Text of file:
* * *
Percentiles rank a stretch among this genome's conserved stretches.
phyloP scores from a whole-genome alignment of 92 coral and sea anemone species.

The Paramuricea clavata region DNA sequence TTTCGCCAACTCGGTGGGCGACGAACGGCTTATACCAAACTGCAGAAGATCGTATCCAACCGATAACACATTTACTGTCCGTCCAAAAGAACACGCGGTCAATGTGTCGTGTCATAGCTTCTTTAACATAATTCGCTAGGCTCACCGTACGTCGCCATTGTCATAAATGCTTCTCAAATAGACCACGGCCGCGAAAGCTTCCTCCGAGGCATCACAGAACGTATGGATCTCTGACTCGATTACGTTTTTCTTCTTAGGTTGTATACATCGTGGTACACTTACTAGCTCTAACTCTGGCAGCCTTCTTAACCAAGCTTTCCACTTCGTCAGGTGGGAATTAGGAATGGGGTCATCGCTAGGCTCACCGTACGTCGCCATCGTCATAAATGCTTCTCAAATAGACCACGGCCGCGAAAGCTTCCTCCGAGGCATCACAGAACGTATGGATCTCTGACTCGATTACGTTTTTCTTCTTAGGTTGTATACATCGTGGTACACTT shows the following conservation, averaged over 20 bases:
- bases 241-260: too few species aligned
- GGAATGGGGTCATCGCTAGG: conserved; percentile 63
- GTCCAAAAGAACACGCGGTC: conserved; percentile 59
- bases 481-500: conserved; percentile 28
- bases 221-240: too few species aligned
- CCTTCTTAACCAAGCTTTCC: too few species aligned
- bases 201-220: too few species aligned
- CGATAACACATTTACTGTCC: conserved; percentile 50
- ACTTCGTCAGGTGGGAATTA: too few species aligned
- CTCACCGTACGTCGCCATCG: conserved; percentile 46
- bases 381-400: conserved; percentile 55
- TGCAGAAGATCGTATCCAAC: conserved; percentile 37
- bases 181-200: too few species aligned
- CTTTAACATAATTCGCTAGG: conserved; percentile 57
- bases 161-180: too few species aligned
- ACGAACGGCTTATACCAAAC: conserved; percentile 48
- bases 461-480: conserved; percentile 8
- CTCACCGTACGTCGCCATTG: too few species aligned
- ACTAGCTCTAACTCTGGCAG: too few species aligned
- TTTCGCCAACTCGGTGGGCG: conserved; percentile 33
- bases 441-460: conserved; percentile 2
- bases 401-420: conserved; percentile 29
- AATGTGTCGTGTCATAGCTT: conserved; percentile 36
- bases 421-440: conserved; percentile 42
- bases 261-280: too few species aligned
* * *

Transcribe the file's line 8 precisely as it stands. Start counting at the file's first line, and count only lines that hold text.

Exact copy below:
- bases 221-240: too few species aligned